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Specific speech errors predict literacy skills (Boada et al., 2022)

posted on 26.04.2022, 22:00 authored by Katheryn L. Boada, Richard Boada, Bruce F. Pennington, Robin L. Peterson

Purpose: Speech sound disorder (SSD) in conjunction with a language disorder has been associated with poor literacy acquisition; however, no study has evaluated whether articulation, phonological, or sequencing skills are differentially related to reading skills. Therefore, this study examined the relationship between speech error types at ages 5–6 years and literacy at ages 7–9 years. Phonological errors were hypothesized to predict phonological awareness (PA) and literacy even while accounting for other speech error types and language skills.

Method: One hundred twenty-three children, 86 with a history of speech impairment, completed a battery of speech, language, and literacy tests at ages 5–6 years and again at ages 7–9 years. Speech production at ages 5–6 years was analyzed, and indices of articulation errors, phonological errors, and sequencing deficits were obtained. The relationships of these error types to concurrent language and preliteracy skills and to later literacy outcomes were assessed.

Results: As expected, phonological, but not articulation, errors at ages 5–6 years predicted concurrent PA and letter knowledge, as well as literacy at ages 7–9 years, even while accounting for language skills. Surprisingly, of all the error types, sequencing deficits showed the strongest relationship with PA (ages 5–6 years) and literacy (ages 7–9 years).

Conclusions: These results suggest that some components of SSD uniquely predict preliteracy and literacy skills, even when controlling for language ability. Future investigations should examine further the association between sequencing deficits and literacy skills, test whether observed relationships hold at younger ages, and evaluate the efficacy of integrating literacy interventions into speech therapy to reduce later reading difficulties.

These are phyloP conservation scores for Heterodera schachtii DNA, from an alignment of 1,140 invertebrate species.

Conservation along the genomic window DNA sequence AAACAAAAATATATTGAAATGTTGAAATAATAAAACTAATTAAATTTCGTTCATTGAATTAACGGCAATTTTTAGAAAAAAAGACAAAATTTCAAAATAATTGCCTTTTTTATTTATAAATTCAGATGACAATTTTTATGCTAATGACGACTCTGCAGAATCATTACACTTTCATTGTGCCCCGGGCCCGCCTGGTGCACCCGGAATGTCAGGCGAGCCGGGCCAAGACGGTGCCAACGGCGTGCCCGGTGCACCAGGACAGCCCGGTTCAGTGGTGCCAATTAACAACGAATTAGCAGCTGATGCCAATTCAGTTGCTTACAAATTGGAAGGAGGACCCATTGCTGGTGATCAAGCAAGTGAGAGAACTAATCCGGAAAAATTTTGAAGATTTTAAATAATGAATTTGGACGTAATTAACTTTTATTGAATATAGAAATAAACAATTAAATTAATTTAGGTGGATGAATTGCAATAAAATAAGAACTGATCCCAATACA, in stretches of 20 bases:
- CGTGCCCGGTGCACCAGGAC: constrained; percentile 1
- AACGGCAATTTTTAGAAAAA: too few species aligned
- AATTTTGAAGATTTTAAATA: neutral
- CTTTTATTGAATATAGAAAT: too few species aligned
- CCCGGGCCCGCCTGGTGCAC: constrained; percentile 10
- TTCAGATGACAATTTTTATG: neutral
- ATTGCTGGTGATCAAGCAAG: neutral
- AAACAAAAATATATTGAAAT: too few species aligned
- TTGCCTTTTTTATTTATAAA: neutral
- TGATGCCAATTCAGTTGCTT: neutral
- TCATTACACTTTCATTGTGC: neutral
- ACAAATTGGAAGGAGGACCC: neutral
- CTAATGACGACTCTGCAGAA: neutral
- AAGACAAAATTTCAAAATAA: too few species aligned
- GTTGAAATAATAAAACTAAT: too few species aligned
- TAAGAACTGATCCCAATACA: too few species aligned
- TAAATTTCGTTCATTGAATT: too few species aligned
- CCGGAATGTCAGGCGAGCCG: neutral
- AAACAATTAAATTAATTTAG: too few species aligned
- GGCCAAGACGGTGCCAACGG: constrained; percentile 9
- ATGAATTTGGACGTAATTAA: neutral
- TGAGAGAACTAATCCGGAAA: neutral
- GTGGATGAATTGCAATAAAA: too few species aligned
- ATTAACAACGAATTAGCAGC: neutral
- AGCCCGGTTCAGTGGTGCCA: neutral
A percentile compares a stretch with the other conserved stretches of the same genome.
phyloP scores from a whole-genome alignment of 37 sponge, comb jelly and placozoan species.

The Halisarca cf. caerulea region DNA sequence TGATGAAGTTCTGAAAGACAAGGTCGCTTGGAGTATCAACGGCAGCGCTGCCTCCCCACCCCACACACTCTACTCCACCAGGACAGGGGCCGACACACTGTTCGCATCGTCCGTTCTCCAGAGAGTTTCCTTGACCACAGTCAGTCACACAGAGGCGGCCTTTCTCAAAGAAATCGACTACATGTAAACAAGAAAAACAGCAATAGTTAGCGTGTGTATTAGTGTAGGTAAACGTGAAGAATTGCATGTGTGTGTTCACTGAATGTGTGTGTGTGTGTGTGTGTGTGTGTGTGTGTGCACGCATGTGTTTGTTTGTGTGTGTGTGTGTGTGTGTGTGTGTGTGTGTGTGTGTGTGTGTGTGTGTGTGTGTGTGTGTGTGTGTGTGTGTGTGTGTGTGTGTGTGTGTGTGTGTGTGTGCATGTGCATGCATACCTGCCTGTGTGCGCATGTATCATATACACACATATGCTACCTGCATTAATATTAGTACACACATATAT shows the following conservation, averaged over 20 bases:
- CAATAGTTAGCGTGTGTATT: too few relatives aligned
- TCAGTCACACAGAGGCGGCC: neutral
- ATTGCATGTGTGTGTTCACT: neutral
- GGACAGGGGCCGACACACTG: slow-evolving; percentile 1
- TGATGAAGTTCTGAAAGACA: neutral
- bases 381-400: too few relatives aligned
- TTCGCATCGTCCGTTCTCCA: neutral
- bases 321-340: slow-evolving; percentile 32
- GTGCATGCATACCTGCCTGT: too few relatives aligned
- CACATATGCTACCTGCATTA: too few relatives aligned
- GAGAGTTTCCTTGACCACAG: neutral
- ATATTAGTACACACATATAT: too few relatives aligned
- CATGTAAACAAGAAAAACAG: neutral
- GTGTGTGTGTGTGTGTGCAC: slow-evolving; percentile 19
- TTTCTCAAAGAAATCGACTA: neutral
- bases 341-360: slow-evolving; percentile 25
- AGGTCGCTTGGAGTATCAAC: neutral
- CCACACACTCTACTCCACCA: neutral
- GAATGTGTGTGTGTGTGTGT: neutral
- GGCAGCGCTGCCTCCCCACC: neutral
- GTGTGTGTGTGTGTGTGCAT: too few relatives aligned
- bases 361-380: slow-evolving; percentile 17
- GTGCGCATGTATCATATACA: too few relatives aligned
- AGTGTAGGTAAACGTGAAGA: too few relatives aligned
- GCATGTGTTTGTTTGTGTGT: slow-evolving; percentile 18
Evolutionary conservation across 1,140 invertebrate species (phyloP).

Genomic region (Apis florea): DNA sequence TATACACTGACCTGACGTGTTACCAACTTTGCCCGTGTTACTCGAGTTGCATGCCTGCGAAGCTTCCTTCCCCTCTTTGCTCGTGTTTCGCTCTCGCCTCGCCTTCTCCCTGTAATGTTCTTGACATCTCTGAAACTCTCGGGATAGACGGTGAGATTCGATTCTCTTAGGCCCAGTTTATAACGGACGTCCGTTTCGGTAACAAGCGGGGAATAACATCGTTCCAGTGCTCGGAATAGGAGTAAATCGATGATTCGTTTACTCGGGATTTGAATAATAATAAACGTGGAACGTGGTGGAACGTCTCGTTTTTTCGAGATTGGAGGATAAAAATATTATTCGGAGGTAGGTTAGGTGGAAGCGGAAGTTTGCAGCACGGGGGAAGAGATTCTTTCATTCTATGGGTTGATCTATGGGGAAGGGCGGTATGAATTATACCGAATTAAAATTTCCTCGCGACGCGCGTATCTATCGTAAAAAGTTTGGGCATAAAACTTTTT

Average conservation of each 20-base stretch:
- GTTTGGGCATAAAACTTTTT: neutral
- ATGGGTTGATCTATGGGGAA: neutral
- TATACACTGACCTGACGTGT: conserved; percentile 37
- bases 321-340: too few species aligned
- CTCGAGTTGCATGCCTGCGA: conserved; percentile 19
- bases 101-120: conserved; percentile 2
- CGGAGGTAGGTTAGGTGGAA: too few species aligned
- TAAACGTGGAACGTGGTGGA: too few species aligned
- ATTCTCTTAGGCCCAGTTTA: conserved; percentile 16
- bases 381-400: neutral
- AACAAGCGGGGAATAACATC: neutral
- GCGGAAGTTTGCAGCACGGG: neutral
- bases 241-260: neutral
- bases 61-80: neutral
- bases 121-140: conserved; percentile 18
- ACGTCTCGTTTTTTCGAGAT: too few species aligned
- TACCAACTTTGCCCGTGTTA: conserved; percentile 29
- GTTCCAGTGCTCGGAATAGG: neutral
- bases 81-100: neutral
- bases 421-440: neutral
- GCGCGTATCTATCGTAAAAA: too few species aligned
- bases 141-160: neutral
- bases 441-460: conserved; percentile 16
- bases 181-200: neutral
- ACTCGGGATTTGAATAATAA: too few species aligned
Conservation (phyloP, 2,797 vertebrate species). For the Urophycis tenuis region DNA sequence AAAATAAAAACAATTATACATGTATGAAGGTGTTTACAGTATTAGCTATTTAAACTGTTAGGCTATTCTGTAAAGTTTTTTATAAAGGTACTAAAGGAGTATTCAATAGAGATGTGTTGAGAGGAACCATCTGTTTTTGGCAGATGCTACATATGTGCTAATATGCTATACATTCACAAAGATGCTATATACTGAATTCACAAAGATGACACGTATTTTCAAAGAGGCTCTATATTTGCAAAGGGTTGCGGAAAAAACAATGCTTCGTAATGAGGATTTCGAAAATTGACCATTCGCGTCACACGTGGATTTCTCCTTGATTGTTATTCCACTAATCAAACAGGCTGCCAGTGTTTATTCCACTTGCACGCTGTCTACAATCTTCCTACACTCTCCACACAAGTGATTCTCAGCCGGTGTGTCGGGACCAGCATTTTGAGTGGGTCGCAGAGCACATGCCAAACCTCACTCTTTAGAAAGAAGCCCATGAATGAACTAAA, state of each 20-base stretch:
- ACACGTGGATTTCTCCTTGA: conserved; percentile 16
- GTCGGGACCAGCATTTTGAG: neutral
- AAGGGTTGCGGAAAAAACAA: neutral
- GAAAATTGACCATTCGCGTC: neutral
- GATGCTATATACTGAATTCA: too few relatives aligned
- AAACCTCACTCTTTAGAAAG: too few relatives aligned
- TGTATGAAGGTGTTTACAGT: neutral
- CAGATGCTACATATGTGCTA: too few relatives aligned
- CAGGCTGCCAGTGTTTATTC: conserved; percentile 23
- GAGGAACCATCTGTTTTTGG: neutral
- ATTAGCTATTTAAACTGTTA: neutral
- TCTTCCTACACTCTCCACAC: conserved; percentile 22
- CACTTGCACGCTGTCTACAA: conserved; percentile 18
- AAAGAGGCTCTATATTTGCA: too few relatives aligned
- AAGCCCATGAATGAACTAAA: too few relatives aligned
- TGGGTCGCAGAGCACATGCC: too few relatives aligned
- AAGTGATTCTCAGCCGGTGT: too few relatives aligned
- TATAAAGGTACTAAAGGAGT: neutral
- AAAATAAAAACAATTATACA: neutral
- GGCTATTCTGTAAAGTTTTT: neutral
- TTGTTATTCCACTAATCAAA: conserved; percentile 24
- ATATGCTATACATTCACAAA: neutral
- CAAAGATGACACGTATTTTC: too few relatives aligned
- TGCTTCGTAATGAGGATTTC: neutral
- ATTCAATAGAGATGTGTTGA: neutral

Supplemental Material S1. Speech sound error coding rules and decisions.

Supplemental Material S2. GFTA – sounds in words list – total consonants scored. 

Supplemental Material S3. Per child sound errors & VMPAC scores.

Boada, K. L., Boada, R., Pennington, B. F., & Peterson, R. L. (2022). Sequencing deficits and phonological speech errors, but not articulation errors, predict later literacy skills. Journal of Speech, Language, and Hearing Research. Advance online publication. https://doi.org/10.1044/2022_JSLHR-21-00241


This research was supported by National Institutes of Health (NIH)/National Center for Advancing Translational Sciences Colorado Clinical and Translational Sciences Institute Grant UL1 TR002535m; National Institute of Child Health and Human Development Grant HD049027, awarded to Bruce F. Pennington; and National Institute of Mental Health Grant MH 38820, the Linguistic Phenotype of Familial Dyslexia grant, awarded to Bruce F. Pennington.